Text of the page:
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Estate Planning: Minimizing Your Estate’s Tax Burden Thumbnail

Estate Planning: Minimizing Your Estate’s Tax Burden

The idea of estate planning has always been shrouded with gloom as it is associated with death. Some are uncomfortable talking about, it while some don’t see the need to worry about it before they grow old. 

However, death is unpredictable so it is important to plan as early as possible for the sake of your children and other loved ones. Although the law, by default, can dictate the fate of your estate, there’s a chance that you may not like it and it may not go according to what you had envisioned.

Through estate planning, you get to exercise control over your assets and answer for your liabilities, even after death. Aside from that, you can:

  • Dictate the guardianship of your minor children;
  • Designate an executor;
  •  Establish who can make medical decisions on your behalf when you become unable to do so yourself;
  • Request orders such as Do Not Resuscitate (DNR) and Do Not Intubate;
  • Appoint someone to handle your financial affairs;
  • Identify how your debts and taxes will be paid, and more.

One of the important facets of estate planning is your taxes. Without tax planning, your estate may end up paying more taxes than what passes on to your heirs.


First Things First: What taxes should you look out for in estate planning?


Estate Tax

The federal estate tax imposes a burden on the privilege to transfer your property upon death. 

The graduated tax rate ranges from 18% to 40%, depending on the amount that goes over the federal exemption limit. 

With the new inflation-adjusted numbers from the Internal Revenue Services, you can now pass on as much as $12.06 million worth of assets to your heirs, without having to pay the estate tax.


Gift Tax

Choosing to donate some of your properties during your lifetime may trigger the gift tax, also ranging from 18% to 40% tax rate, which is applied to the value exceeding $16,000 per donee annually.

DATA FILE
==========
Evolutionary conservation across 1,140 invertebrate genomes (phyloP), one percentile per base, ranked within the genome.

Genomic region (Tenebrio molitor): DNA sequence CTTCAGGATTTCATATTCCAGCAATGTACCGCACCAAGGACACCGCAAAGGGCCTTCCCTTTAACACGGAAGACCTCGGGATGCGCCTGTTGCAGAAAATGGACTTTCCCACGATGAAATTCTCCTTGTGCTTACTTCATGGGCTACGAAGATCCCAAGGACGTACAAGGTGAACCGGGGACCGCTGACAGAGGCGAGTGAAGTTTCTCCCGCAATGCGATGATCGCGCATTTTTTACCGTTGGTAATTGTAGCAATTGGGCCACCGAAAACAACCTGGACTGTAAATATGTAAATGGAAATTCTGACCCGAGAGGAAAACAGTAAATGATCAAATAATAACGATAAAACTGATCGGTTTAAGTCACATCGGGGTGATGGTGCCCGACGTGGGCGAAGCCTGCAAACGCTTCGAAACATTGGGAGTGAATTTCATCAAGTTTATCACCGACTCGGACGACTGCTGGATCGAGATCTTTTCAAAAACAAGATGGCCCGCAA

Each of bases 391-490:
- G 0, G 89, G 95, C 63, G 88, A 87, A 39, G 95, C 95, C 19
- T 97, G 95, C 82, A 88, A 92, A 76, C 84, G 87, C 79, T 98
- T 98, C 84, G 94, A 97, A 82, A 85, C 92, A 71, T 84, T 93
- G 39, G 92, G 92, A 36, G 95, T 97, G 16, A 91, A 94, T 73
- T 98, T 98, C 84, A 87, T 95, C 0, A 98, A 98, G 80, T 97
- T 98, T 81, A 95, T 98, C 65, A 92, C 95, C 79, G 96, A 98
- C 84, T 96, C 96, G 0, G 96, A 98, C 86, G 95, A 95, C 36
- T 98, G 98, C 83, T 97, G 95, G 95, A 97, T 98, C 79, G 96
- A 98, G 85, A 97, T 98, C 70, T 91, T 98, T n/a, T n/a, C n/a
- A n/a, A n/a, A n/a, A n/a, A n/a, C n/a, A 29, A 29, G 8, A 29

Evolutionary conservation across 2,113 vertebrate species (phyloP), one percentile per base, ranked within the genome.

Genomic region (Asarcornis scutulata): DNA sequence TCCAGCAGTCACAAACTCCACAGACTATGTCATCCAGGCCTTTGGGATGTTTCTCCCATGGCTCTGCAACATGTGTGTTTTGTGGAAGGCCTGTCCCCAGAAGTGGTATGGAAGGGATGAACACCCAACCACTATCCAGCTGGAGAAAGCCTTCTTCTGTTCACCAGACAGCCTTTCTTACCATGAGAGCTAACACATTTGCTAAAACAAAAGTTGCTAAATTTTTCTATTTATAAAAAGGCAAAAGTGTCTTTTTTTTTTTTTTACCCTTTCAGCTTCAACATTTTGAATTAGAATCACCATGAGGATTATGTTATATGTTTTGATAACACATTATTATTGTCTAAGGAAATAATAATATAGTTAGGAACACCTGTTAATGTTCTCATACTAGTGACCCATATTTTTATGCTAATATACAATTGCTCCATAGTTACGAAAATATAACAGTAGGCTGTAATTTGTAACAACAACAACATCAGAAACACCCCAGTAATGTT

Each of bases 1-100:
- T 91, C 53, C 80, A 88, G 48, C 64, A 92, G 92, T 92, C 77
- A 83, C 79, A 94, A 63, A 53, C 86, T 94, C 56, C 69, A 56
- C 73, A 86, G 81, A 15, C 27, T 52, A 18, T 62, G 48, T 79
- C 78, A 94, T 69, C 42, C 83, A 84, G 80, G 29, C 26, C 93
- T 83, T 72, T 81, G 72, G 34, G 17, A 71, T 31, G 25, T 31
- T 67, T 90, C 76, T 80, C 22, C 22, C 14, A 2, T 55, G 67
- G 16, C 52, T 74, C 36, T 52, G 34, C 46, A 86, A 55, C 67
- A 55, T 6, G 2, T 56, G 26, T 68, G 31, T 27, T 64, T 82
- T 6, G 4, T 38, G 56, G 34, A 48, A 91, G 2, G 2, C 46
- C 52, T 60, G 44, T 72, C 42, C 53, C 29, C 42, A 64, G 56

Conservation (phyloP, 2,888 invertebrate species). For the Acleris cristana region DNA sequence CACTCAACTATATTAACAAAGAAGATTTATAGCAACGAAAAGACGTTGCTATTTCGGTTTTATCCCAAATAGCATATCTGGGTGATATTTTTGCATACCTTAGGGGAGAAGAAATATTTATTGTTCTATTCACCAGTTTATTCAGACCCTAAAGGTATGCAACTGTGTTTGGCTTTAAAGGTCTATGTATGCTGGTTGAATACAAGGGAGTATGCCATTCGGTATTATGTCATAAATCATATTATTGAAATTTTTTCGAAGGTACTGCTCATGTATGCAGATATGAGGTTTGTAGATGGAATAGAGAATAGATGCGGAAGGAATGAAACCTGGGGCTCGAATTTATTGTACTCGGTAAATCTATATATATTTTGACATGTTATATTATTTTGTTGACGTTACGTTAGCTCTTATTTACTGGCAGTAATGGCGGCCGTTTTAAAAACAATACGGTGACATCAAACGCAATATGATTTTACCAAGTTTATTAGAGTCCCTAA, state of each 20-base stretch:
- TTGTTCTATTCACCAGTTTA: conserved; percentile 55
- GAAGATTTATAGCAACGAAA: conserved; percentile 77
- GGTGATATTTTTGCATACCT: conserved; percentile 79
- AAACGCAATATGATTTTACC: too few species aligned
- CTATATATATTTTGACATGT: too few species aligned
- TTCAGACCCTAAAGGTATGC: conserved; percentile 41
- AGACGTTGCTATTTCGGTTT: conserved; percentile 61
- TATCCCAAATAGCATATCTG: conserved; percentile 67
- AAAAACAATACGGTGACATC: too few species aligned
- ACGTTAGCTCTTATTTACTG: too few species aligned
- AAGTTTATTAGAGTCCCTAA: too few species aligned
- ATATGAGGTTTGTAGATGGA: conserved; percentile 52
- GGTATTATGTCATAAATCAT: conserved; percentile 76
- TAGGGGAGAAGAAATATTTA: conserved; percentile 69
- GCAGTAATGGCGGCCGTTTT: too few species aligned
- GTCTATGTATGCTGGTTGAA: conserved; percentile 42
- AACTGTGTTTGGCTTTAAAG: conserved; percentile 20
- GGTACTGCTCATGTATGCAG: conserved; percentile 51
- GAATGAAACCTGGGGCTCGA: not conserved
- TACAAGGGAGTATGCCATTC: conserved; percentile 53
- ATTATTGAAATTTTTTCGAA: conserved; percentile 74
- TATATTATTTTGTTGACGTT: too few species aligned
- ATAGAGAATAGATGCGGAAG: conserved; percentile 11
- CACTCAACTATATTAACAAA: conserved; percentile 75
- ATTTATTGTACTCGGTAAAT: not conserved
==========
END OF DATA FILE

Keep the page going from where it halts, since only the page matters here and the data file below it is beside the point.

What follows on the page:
Aside from gifts valued not exceeding the annual exclusion amount, there are other donations that can be excluded from the tax like gifts to your spouse.

Please take note that yearly exclusions from the gift tax is deducted from the $12.06 million federal exemption limit. To illustrate, if you’ve donated $16,000 each to your ten children, then upon your death, $160,000 will be subtracted from the federal exemption limit, which leaves you with only $11.9 million as exemption from your estate tax.


Generation-Skipping Transfer (GST) Tax

A GST tax kicks in if you skip a generation and make donations directly to your grandchildren, to relatives who are at least two generations younger than you, or to anyone outside your family who’s 37 ½ years your junior. 


Inheritance Tax

Some states like Iowa, Kentucky, Maryland, Nebraska, New Jersey, and Pennsylvania have inheritance tax, which, in contrast to estate tax, is imposed on the one who inherits.


Strategies to Minimize Your Estate’s Tax Burden

The very essence of estate planning is ensuring that your loved ones are in the best possible situation, even after your death. Thus, employing strategies to minimize your estate’s tax liability is necessary.

Investing in Retirement Plan — Estate Planning

Do you have a 401(k) or a traditional IRA? If so, you will receive income from both after age 72. However, if you have saved and invested much of your life, you may also end up retiring at a higher marginal tax rate than your current one. In fact, the income resulting from a required minimum distribution alone could push you into a higher tax bracket.


What’s a pre-tax investment?

Traditional IRAs and 401(k)s are examples of pre-tax investments. You can put off paying taxes on the contributions you make to these accounts until you start to take distributions. When you take distributions from these accounts, you may owe taxes on the withdrawal. Pre-tax investments are also called tax-deferred investments, as the invested assets can benefit from tax-deferred growth.